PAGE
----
You should never share Django user databases between projects! But sometimes....
Image credits: Lorem Picsum https://picsum.photos/
For a small project we had two Django instances dealing with different parts of a workflow. Since the system was supposed to run on an air-gapped sub-system of the infrastructure, our usual authentification and authorization approach using OpenIDConnect was no option.
In v0.5 we simply had two user databases, one for each instance, and had to manage the users between both systems. However, even changing the password was very complicated for the admins, not even talking about the users themselves.
In came the idea of Django’s database routers: Why not simply have system A look into the user database of system B?
The first thing that comes up on Stack Overflow is NEVER DO THIS!
Still it was a viable option for our setup. The router was relatively fast to write, but somehow it brought some strange errors?! Maybe the small toy database for one system was not capable of the complex rewrites? Ahh, that’s why sqlite3 is only for testing! Last time migrating a production database led to a full day of pain. However, this time I found a little help. The trick was to get rid of ContentType entries, and everything went smooth on first try!
The databases were now talking to each other without any error and the number of available users in system B showed that it was indeed using system A’s user database. But there was still a strange error: When going from system A to B Django always asked for an additional login process. Hmmm…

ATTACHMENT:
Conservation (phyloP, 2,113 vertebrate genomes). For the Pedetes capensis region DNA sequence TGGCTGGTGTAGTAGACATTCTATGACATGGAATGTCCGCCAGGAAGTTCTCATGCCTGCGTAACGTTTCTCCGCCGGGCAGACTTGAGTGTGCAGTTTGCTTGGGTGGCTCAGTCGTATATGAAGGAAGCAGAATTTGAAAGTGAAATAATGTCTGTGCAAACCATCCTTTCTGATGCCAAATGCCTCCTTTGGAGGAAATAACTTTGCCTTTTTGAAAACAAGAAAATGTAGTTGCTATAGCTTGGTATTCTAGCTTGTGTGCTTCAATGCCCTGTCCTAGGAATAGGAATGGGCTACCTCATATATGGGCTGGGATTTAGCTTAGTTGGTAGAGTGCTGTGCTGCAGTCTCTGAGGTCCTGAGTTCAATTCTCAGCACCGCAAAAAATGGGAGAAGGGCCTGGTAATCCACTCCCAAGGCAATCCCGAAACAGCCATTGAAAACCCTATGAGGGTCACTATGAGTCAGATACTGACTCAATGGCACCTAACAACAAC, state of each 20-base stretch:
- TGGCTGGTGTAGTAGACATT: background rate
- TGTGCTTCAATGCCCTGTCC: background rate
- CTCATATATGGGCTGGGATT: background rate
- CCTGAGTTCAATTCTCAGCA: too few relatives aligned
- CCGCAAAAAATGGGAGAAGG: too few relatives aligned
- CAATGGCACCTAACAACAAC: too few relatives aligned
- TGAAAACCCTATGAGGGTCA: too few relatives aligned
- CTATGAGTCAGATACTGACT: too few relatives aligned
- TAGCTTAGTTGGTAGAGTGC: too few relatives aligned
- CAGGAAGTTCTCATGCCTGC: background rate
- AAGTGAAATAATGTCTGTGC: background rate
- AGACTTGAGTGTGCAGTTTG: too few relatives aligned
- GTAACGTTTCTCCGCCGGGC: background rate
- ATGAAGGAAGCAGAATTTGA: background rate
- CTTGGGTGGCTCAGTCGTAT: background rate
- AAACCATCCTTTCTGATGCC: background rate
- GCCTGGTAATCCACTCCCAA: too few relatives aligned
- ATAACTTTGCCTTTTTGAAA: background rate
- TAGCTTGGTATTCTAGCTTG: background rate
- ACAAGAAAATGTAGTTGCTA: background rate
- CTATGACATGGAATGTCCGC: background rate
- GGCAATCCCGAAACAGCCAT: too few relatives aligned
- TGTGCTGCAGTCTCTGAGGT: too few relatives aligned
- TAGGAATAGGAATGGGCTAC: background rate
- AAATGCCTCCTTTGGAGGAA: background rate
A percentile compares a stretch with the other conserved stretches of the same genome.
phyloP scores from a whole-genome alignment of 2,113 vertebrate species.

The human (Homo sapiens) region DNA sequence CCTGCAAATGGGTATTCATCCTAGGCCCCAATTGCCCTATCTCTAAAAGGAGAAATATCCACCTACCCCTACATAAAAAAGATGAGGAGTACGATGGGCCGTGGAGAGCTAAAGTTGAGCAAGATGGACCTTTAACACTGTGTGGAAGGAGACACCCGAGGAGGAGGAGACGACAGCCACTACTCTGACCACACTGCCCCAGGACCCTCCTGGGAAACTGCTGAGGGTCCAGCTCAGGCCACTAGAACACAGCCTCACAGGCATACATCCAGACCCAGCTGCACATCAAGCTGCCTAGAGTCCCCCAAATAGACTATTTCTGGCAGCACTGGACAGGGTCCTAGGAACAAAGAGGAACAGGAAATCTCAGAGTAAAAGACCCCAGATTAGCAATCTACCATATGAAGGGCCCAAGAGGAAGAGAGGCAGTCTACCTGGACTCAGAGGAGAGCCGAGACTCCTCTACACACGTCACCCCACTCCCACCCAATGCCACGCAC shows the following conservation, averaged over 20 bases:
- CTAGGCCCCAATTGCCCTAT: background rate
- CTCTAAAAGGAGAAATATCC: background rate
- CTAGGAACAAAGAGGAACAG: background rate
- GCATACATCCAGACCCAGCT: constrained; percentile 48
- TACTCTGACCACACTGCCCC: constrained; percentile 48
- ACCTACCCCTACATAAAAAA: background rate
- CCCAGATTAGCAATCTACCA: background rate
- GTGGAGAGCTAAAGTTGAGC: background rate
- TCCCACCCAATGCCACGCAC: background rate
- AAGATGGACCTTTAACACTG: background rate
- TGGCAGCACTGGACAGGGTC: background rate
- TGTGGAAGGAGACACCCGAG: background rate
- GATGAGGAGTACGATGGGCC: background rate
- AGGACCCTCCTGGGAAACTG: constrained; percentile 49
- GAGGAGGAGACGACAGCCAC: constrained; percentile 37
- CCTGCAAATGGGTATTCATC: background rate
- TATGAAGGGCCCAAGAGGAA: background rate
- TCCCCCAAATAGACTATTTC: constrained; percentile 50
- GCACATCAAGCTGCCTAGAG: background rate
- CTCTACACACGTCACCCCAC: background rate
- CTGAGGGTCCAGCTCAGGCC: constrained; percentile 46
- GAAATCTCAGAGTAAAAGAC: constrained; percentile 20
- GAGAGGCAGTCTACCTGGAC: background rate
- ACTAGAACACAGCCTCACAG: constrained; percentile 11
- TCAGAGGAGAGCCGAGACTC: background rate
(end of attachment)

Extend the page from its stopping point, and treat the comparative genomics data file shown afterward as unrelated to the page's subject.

Since Django by default saved the session state in cookies, we thought maybe the cookies are not shared correctly. CSRF issues come to mind. Setting the SESSION_COOKIE_DOMAIN value for both projects led to no change. Setting SESSION_COOKIE_NAME … CSRF_COOKIE_DOMAIN … Still nothing.
Digging deeper into the documentation, we realized that the state was by default not saved in a cookie, which only contains an ID, but in the database. So, time for another quick routing from system A to B, this time for the sessions part of database operations. Restarting… Nothing changed…
One more time going back to the documentation and Stack Overflow we found an obscure post, that finally brought salvation: The sessions state is indeed in the database, but signed by the secret key generated by Django when starting the project from scratch. So, accessing the session state with a wrong key raises a SuspiciousOperation error and leads to a re-signin for the user. A really basic security feature.
The final solution to our problems was thus to set the same SecretKey for both projects, and voila, everything worked as expected. A very simple and logical solution but we spend hours finding it. I’ll read 2Simple2Mention next time … ;-)